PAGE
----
MSMHS Hosts First Youth Climate Summit in Connecticut

Students from across the region gathered to learn about environmental protection in an event put on by the MSMHS Environmental Club.

MSMHS Hosts First Youth Climate Summit in Connecticut
During the water pollution breakout, students had the chance to see a watershed table, which simulates the flow of pollution inside ecosystems. Photography by Kaiden Chandler.

By Kaiden Chandler

Editor in Chief. Class of 2024

Students from four schools gathered at Ocean Beach on Thursday for the Southeastern Connecticut Youth Climate Summit. The event, believed to be the first of its kind in the state, was planned and hosted by the Marine Science Magnet High School’s student environmental club and focuses on local efforts for environmental protection. A broad array of local activists and politicians were in attendance as speakers, including State Representative Aundré Bumgardner, who represents Groton and Stonington.

The summit, which has been over a year in the making, has its beginnings in the fall of 2022, when then-new Town of Groton Sustainability and Resilience Manager Megan Granato met with MSMHS science teacher Ms. Johnston and principal Ms. Amatrudo to discuss the possibility of a student climate summit. Ms. Johnston, who is the advisor for the MSMHS Environmental Club, says that the students “were so motivated and the driving force and making this happen,” adding that the students took ownership of “reaching out to speakers and coordinating plans so that event ran successfully.”

Initially, the students were met with difficulty when reaching out to the broader community. Student Cornelia Hatfield, one of the summit's primary organizers said that "we were pretty much told that we should scale down our aspirations for what the Environmental Club can do." Despite this, Zoe Wu, one of the summit's other lead planners said that this pushback was discouraging, but ultimately "has driven us to continue working even harder and to exceed expectations."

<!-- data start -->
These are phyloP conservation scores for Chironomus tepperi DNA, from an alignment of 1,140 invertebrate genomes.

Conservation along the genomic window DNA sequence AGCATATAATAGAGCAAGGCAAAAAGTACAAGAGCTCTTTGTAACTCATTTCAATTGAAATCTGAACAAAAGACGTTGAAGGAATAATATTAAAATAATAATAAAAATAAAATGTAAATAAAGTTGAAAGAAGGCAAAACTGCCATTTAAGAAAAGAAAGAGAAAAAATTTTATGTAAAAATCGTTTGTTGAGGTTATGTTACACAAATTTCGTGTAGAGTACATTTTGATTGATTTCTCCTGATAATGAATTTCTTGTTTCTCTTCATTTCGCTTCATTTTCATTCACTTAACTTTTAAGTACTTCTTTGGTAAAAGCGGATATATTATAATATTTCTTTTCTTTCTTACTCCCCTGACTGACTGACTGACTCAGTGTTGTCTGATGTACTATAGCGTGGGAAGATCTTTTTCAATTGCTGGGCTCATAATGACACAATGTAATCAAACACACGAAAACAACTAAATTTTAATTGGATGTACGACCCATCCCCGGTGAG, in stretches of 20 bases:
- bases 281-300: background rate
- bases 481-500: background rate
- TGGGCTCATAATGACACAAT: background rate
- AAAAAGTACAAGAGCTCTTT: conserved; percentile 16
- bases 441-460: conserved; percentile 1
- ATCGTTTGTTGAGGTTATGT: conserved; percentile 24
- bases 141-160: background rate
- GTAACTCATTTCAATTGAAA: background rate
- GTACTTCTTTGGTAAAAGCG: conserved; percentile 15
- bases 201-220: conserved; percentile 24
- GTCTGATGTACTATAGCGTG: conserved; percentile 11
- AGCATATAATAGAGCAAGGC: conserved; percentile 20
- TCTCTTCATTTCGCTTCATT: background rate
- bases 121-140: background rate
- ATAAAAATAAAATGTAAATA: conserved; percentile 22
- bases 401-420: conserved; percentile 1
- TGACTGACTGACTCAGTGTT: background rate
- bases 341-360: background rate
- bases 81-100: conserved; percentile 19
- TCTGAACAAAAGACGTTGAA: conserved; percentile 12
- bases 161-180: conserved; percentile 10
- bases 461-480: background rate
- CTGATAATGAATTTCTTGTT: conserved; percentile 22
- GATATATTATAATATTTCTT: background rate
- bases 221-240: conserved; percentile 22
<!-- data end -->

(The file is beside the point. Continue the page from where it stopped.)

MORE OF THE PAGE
Students participated in a broad variety of environmentally-focused activities. Photography by Kaiden Chandler.

This year’s summit was focused on the impact of climate change on water quality, and students had the opportunity to learn about their role in water protection through science, policy, and activism. Students were in attendance from four schools — Marine Science, Norwich Tech, NFA, and Fitch.

The students in attendance began the day with a keynote speech by Erica Cirino, communications manager of Plastic Pollution Coalition. Cirino emphasized the importance of hope when thinking about ecological issues, saying “it's all about being informed, and not paralyzed."

This emphasis on action over inaction was present in many of the day’s activities. After the keynote, attendees spread out into breakout groups on a variety of environmental topics, including water quality monitoring, environmental justice, ecological restoration, political action, and pollution prevention.

Representative Aundré Bumgardener emphasized the importance of becoming involved in policy issues to create change. Photography by Kaiden Chandler.

Aundré Bumgardener, the state representative for parts of Stonington and Groton,  hosted a lesson on the importance of local legislators in creating environmental policy, saying that “it is so critically important that you know who they are” and highlighting the importance of becoming involved in policy issues to create change.

The Environmental Club students are hoping to run another summit next year, incorporating more schools and a broader array of speakers and activists. Student Zoe Wu, one of the event’s organizers, says that the club is “already trying to think about ideas to do for next year and ways to make it better,” adding an increased number and variety of speakers and attendees.

The Current